Introducing MoAD's Cultural Critic-in-Residence Dr. Artel Great. A cultural critic examines a variety of materials from different disciplines to question the assumptions about society that overlook contributions from marginalized people, as well as cultural products that are not considered high art, such as pop culture.
Drawing upon the success of his 2022 lecture series on Black Cinema & Social Change, Dr. Great will present a 4-week virtual lecture series SOUL CINEMA: 1970s Black Film and Culture
This lecture series will explore the highly contested, compelling, influential, and often misunderstood expansion of Black cinema during the 1970s. Beginning in the late 1960s, focusing on the emergence of the Black Power movement, this series will chart the cultural changes taking place in American society and the industrial changes occurring in Hollywood that eventually led to the birth of a new style of Black cinema in the 1970s. We will focus on a number of significant historical events and films that have come to define the landmark decade including: Motown, New Hollywood, the Civil Rights movement, the L.A. Rebellion, and Blaxploitation. Participants will gain a broad understanding of the historical, political, social, cultural, and stylistic issues that defined America during this significant transitional period, while connecting selected films to important examples of 1970s popular culture, including music, sports, and television.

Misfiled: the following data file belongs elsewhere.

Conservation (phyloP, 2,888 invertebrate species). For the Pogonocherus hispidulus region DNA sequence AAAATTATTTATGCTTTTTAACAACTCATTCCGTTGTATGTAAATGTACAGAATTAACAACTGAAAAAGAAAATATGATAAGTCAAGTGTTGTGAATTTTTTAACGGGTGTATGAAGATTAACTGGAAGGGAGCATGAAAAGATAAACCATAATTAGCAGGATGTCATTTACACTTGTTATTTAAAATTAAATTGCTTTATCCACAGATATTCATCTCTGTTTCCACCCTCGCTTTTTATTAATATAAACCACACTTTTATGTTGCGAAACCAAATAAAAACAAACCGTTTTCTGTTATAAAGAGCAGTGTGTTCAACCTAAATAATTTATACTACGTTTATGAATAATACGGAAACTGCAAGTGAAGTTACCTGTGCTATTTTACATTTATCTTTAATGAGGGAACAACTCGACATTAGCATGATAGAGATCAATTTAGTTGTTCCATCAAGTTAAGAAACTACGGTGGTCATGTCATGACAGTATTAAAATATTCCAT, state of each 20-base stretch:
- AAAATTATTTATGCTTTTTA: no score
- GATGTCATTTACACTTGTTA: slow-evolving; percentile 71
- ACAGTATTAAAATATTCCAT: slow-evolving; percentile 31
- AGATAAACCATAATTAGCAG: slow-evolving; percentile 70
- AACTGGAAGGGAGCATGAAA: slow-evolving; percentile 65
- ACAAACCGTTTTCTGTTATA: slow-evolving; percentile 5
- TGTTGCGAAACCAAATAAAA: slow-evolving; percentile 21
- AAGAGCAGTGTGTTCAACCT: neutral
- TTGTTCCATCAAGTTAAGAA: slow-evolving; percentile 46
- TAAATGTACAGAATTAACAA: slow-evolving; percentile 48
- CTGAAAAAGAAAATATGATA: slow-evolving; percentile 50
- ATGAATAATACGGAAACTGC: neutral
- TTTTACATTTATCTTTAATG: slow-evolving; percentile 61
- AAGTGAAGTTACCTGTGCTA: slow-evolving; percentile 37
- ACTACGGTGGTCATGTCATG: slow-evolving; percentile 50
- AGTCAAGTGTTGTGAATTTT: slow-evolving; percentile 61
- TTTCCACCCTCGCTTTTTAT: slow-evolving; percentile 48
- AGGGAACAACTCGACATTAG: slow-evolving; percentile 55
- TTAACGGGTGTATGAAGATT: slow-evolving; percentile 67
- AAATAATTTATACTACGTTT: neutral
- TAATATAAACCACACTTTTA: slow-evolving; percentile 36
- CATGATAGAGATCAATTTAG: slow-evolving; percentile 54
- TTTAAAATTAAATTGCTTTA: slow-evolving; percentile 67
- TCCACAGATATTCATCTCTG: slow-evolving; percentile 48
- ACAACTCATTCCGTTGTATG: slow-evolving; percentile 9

You will receive instructions to join via zoom after you register. Look for an email from MoAD after you signup, if you don't receive it in your inbox, look in your spam or junk mail.
Week 1: Introduction to course material and a cultural examination of the film Dutchman and the Black Arts Movement.
Week 2: Explores the influential and highly contested notions of the Blaxploitation movement through the lens of the film Cooley High.
Week 3: Interrogates the social and political impulses and context of 1970s soul cinema using Angela Davis as a central figure and case study. The film will be Free Angela and All Political Prisoners.
Week 4: Concludes the series with a look at representations of the working class and the social issues and forces that overdetermine the lives of Black women and Black families in the film Claudine.
Dr. Artel Great is the inaugural Cultural Critic-in-Residence at MoAD and an Independent Spirit Award-nominated filmmaker and scholar of Black cinema and media culture. His work has appeared in major publications including The New York Times, The Guardian, and The New Republic. His praxis as a public scholar and critically informed film director transcends boundaries and defies conventional categorization, approaching cinema and culture as a form of creative activism that addresses the myriad links between art and politics. He is the George and Judy Marcus Endowed Chair in African American Cinema Studies and Assistant Professor of Critical Studies at San Francisco State University. He is also the first Black valedictorian at UCLA Film School, where he graduated summa cum laude, before earning his PhD at New York University. In addition to his work as the director of the noteworthy "Love Cycle" film series, Dr. Great is the co-editor of the forthcoming book: Black Cinema & Visual Culture: Art and Politics in the 21st Century (Routledge), slated for publication in April 2023.